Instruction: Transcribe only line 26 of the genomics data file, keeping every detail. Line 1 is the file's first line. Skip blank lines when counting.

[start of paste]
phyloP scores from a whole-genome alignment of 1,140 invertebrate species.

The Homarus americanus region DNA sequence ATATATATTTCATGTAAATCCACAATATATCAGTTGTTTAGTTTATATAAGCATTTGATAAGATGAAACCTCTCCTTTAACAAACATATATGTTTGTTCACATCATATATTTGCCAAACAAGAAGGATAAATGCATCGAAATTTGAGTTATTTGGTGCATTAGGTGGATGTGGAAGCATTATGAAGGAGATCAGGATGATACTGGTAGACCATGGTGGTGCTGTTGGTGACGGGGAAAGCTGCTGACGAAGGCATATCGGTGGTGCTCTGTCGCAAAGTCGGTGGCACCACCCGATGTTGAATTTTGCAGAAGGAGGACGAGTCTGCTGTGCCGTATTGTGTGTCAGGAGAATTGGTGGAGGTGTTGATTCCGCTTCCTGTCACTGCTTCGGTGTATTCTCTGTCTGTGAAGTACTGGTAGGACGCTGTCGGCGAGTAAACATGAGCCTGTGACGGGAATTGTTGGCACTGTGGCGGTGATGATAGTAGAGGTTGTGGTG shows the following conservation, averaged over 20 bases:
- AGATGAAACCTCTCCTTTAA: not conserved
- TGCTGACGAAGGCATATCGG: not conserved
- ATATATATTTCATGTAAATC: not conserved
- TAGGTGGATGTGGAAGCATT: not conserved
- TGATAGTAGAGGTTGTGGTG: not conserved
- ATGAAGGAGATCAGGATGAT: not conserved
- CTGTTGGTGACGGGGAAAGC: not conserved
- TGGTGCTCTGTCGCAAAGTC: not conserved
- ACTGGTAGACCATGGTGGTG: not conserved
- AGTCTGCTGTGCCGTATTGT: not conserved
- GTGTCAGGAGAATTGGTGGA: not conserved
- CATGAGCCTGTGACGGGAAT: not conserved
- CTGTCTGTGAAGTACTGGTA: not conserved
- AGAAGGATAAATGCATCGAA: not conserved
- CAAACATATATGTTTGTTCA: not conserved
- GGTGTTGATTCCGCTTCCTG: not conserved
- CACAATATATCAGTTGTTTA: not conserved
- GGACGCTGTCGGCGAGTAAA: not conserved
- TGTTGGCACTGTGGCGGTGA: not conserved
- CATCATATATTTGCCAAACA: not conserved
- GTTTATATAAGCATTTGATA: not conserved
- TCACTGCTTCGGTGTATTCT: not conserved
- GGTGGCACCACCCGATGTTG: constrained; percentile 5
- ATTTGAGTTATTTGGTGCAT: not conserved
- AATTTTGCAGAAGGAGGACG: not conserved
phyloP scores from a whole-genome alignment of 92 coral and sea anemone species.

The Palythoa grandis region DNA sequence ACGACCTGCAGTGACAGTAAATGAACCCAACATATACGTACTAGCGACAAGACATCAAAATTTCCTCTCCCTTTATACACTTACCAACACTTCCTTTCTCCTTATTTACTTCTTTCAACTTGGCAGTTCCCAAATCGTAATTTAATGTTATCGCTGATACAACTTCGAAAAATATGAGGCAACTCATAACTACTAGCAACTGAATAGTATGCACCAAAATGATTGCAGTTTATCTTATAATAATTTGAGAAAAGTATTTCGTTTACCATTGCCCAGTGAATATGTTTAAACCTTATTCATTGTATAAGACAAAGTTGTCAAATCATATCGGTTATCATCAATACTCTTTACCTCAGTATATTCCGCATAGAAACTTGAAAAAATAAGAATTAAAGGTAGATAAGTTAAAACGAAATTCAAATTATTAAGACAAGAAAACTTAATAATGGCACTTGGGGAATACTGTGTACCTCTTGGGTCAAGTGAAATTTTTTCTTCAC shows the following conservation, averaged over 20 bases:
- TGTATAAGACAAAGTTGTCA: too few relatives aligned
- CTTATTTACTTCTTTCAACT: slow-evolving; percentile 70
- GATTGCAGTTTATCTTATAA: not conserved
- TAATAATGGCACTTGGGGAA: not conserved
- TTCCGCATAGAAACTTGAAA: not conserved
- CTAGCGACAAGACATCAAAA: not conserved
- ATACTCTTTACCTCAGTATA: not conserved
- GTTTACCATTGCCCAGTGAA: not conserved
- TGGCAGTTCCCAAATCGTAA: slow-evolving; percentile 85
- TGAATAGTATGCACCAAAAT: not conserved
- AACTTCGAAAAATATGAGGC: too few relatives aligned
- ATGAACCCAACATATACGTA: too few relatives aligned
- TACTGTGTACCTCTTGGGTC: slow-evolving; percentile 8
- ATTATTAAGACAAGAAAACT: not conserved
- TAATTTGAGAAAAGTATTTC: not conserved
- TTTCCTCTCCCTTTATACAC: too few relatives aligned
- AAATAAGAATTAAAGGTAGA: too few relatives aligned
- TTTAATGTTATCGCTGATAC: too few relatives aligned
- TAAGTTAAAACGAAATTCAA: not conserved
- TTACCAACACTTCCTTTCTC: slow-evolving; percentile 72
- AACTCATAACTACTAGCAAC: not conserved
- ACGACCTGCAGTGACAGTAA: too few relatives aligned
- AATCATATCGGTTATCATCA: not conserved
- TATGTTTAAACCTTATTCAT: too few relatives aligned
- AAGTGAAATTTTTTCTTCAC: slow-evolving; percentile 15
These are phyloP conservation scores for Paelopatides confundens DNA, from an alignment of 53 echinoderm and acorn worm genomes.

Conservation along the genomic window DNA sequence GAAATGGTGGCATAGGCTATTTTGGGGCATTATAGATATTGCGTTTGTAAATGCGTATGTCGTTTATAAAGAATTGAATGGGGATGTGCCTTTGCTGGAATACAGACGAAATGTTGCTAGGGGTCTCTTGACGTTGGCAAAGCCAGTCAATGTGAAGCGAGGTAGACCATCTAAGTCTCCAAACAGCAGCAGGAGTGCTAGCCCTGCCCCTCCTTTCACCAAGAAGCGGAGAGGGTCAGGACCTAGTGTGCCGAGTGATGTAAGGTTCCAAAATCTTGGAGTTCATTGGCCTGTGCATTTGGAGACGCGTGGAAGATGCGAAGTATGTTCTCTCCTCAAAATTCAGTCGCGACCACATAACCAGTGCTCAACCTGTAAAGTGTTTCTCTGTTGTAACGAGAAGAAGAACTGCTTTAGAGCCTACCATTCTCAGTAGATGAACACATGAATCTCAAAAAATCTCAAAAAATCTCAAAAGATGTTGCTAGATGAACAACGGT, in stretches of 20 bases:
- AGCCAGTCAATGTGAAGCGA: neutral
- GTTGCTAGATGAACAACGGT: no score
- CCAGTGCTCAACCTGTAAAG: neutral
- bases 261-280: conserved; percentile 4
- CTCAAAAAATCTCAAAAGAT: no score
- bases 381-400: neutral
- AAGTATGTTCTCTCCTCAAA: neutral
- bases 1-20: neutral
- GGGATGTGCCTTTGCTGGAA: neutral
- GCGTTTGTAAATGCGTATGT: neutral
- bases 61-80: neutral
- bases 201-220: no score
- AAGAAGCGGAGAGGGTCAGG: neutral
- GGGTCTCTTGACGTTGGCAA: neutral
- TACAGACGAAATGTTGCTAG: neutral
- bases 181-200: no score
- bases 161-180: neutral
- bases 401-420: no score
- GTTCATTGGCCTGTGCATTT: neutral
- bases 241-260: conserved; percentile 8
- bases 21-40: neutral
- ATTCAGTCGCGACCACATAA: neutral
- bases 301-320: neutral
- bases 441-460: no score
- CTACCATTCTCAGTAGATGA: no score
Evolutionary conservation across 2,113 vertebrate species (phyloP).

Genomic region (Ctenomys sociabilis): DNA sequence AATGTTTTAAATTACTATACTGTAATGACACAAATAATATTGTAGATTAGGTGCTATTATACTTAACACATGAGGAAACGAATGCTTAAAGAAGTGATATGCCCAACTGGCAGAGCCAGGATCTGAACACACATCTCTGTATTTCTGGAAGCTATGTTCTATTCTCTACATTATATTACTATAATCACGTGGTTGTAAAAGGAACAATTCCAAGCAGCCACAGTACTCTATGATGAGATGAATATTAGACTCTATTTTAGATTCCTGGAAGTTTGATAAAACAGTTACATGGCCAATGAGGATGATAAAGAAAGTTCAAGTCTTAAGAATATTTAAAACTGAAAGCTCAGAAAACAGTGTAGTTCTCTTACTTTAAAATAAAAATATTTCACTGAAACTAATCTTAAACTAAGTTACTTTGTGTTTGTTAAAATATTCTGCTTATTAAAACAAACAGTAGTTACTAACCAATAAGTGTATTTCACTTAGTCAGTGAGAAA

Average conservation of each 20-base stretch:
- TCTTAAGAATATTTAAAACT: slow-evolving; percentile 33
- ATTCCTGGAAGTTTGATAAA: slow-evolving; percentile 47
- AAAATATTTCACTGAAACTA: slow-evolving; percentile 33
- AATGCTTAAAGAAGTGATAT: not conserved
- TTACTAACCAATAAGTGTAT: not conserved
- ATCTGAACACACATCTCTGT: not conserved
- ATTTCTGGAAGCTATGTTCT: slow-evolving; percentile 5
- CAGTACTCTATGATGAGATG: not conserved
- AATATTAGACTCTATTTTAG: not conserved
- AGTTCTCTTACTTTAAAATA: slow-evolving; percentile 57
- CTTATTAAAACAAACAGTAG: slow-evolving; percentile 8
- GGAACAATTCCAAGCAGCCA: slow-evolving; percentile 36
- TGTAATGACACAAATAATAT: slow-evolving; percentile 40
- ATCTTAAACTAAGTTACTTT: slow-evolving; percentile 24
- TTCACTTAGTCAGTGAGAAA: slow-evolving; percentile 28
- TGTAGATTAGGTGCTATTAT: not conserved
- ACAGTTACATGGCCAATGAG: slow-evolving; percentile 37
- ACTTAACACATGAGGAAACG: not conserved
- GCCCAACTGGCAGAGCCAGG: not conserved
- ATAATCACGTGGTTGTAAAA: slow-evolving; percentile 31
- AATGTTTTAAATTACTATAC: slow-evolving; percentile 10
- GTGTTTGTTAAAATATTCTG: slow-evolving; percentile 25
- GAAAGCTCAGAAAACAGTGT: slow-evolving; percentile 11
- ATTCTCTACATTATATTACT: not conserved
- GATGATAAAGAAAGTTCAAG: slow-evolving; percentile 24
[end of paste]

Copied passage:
- ATTTGAGTTATTTGGTGCAT: not conserved